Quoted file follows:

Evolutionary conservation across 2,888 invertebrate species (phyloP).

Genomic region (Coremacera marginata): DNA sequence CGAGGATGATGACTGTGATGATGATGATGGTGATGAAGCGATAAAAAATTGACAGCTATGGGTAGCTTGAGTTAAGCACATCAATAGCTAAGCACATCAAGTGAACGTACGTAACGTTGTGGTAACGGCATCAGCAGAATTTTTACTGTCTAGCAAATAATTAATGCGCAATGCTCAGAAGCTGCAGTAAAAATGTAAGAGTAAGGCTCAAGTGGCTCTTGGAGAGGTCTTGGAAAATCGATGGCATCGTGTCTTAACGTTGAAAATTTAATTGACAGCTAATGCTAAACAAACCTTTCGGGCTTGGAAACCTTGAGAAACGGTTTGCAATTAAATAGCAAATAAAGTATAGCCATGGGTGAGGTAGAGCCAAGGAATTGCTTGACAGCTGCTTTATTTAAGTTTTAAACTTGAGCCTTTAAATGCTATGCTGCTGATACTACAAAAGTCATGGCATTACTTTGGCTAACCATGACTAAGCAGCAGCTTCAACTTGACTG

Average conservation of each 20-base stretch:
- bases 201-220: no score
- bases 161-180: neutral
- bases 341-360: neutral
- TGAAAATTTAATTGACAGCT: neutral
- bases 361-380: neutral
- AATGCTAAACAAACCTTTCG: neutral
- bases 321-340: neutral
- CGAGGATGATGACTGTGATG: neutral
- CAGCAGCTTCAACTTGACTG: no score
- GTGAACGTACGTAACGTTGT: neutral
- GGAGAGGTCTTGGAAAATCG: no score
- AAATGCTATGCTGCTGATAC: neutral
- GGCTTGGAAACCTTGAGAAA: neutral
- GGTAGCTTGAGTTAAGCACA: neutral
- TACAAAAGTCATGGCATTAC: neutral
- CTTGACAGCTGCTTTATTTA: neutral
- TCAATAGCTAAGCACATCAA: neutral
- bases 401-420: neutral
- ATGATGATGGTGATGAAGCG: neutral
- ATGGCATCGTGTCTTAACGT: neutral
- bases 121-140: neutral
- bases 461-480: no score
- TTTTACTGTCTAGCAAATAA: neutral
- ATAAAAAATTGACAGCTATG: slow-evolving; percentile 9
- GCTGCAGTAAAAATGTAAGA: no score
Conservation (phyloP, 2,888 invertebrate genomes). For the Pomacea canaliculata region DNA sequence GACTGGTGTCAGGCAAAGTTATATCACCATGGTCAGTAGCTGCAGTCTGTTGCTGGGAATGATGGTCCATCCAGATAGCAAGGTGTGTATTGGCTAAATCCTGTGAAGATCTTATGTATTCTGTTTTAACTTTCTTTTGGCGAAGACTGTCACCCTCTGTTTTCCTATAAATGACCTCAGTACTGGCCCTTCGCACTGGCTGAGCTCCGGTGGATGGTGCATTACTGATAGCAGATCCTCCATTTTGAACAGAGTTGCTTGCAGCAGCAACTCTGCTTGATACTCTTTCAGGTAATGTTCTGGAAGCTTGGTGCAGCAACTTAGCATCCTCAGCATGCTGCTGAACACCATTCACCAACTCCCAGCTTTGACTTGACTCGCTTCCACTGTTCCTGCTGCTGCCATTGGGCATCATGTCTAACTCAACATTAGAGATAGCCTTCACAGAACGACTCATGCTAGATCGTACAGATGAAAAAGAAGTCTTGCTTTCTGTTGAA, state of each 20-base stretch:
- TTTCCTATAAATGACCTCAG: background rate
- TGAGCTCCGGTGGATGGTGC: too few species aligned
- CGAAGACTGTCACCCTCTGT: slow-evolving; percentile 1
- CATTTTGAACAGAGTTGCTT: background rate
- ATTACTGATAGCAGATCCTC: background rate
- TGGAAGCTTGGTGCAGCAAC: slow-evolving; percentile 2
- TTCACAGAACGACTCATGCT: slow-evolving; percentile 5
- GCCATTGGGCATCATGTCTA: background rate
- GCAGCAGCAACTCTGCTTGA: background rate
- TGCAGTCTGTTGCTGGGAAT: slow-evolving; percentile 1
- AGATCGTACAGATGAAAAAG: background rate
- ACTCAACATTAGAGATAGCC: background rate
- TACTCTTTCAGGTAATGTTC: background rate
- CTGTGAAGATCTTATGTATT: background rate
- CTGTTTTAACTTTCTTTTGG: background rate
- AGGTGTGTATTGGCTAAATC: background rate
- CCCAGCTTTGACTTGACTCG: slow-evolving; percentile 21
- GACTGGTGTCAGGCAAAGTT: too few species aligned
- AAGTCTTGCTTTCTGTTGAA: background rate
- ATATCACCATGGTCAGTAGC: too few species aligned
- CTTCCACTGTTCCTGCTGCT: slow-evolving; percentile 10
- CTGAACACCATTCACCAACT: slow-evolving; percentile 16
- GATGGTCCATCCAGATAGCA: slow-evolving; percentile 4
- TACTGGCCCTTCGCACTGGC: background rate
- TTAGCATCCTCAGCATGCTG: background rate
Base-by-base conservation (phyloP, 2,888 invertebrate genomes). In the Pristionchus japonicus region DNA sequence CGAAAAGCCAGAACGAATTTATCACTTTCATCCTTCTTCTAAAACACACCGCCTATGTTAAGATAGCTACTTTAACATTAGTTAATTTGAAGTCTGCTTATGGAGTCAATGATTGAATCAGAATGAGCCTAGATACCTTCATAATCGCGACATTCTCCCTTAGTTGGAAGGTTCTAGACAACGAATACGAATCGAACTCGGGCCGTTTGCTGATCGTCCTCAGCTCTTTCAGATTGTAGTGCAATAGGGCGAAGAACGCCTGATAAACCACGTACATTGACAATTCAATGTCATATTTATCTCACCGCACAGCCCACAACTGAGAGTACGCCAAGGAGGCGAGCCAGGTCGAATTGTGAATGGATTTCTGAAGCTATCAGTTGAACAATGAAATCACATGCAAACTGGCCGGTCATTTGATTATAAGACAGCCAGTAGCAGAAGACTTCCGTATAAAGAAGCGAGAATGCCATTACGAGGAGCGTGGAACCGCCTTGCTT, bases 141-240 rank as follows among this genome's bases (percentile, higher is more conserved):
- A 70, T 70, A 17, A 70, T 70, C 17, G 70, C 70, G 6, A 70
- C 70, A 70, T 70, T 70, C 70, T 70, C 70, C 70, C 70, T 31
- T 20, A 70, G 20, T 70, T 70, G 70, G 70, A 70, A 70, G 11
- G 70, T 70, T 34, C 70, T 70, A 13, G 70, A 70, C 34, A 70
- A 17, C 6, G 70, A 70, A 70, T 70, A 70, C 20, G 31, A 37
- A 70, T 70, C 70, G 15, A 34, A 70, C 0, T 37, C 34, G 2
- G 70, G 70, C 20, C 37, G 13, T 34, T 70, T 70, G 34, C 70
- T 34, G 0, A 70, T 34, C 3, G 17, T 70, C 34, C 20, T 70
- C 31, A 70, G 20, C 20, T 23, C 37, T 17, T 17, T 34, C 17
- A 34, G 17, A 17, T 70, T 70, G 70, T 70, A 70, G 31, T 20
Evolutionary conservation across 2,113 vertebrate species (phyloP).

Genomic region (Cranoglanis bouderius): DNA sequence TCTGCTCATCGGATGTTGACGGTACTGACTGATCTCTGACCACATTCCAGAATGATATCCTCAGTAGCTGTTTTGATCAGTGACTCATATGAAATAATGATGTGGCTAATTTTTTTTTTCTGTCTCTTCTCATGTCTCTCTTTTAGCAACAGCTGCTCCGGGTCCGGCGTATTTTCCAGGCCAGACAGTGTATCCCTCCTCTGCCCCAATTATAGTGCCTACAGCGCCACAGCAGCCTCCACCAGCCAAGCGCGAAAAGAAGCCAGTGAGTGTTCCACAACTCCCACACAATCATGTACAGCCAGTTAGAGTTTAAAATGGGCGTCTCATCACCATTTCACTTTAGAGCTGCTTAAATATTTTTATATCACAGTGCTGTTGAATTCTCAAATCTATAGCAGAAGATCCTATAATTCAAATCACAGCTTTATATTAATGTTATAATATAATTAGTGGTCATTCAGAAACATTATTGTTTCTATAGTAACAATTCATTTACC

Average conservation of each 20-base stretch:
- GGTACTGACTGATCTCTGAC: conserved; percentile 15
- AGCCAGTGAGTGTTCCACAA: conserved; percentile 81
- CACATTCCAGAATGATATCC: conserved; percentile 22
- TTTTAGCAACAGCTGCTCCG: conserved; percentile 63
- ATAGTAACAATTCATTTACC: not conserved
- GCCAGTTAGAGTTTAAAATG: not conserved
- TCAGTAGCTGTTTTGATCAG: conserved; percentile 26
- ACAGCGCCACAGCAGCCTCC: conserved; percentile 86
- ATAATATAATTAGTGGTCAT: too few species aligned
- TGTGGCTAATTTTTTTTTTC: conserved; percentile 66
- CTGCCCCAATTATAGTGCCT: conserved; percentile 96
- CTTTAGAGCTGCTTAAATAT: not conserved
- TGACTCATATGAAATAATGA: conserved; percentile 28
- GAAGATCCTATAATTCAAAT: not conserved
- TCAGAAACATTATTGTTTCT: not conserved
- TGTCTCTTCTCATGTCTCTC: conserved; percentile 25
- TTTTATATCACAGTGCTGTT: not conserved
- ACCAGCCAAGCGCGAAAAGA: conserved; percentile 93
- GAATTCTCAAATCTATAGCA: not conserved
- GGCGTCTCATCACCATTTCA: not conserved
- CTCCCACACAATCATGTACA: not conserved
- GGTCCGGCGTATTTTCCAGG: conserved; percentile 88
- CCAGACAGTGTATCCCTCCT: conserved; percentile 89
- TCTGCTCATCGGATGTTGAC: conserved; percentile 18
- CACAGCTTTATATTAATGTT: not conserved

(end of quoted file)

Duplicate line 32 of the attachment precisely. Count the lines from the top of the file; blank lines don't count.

- CGAAGACTGTCACCCTCTGT: slow-evolving; percentile 1